IMF roundtable on tackling public debt during IMF Spring Meetings
Andrea Shalal moderates an IMF roundtable on tackling public debt with Ceyla Pazarbasioglu, Director, Strategy, Policy and Review Department IMF, Felix Nkulukusa, Secretary to the Treasury, Zambia, Marco Buti, Head of Cabinet of European Commission and Pierre-Olivier Gourinchas, Director and Economic Counsellor, Research Department, IMF, during IMF Spring Meetings at the International Monetary Fund Building in Washington, U. Reuters

Zambia could lose gains achieved so far from macroeconomic reforms if its ongoing debt restructuring is further delayed, Treasury Secretary Felix Nkulukusa said on Wednesday.

The nation defaulted on its overseas debt in 2020 and is working on a restructuring with both bilateral creditors and private bondholders, but talks have been dragging on amid a lack of consensus on how to provide debt relief.

"We have an economic programme that is an important element for the reform we are undertaking, but the second component, the restructuring, is delayed," Nkulukusa said, on a public debt panel during the World Bank and International Monetary Fund spring meetings this week in Washington.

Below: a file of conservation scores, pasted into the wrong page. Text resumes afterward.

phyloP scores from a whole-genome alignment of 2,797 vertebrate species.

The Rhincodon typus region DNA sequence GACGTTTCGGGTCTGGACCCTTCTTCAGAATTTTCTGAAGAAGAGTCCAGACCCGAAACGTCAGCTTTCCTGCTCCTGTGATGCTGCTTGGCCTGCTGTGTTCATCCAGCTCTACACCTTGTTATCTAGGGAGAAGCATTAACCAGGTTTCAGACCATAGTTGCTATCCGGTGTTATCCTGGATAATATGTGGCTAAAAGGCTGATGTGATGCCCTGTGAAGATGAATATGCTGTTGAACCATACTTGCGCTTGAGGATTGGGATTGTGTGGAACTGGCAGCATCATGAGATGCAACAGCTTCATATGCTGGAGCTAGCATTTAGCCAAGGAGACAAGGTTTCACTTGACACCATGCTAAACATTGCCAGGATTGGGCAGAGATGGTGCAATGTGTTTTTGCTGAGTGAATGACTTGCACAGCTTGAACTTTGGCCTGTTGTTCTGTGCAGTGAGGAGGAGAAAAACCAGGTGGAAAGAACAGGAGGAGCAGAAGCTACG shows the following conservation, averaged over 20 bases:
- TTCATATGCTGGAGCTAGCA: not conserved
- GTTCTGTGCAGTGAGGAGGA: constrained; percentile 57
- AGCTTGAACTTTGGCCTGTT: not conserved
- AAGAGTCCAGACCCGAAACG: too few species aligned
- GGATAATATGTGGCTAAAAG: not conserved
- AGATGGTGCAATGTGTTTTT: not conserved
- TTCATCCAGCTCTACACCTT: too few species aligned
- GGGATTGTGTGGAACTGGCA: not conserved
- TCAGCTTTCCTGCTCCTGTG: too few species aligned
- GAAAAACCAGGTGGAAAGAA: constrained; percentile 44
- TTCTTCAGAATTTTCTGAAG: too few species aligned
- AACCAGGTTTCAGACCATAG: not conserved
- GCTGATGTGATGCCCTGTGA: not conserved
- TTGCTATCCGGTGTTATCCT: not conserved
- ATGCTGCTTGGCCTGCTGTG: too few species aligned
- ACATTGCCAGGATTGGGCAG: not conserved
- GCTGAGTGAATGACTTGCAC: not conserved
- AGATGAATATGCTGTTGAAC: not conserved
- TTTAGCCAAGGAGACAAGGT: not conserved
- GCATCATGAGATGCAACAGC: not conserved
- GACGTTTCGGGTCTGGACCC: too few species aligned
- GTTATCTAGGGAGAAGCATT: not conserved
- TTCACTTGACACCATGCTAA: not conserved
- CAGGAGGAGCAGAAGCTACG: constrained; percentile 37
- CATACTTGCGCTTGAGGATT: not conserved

Zambia was the first African country to default during the COVID-19 pandemic and is in talks for $18.6 billion of debt, according to official data at the end of last year. While the nation secured a $1.3 billion loan from the IMF in September, it is still in talks with bilateral creditors such as China and the Paris Club under the Group of 20's Common Framework.

Some 60% of low-income countries are in or near debt distress, but the platform set up to help has failed to deliver quick relief. Ghana is also negotiating its debt rework under this platform, while Sri Lanka talks are also dragging since it defaulted a year ago.

The next IMF payout to Zambia from the loan is contingent upon its bilateral creditors reaching an agreement on the long-delayed debt restructuring. The country recently completed the first review of the programme, and the next one is expected in about three months.

The country's secretary added that the delay signals challenges and tests people's patience with tough policies as "the population starts questioning what the government is doing."

Ceyla Pazarbasioglu, director of the IMF's Strategy Policy and Review Department, was more optimistic about Zambia's debt restructuring during the panel. "There is hope for good news next week", she said, without providing any further details.

The IMF official said that creditors have asked to share and exchange information "sooner" during debt restructuring talks, and added that the Washington-based lender is willing to do so. "We will definitely do that work with our teams," she said.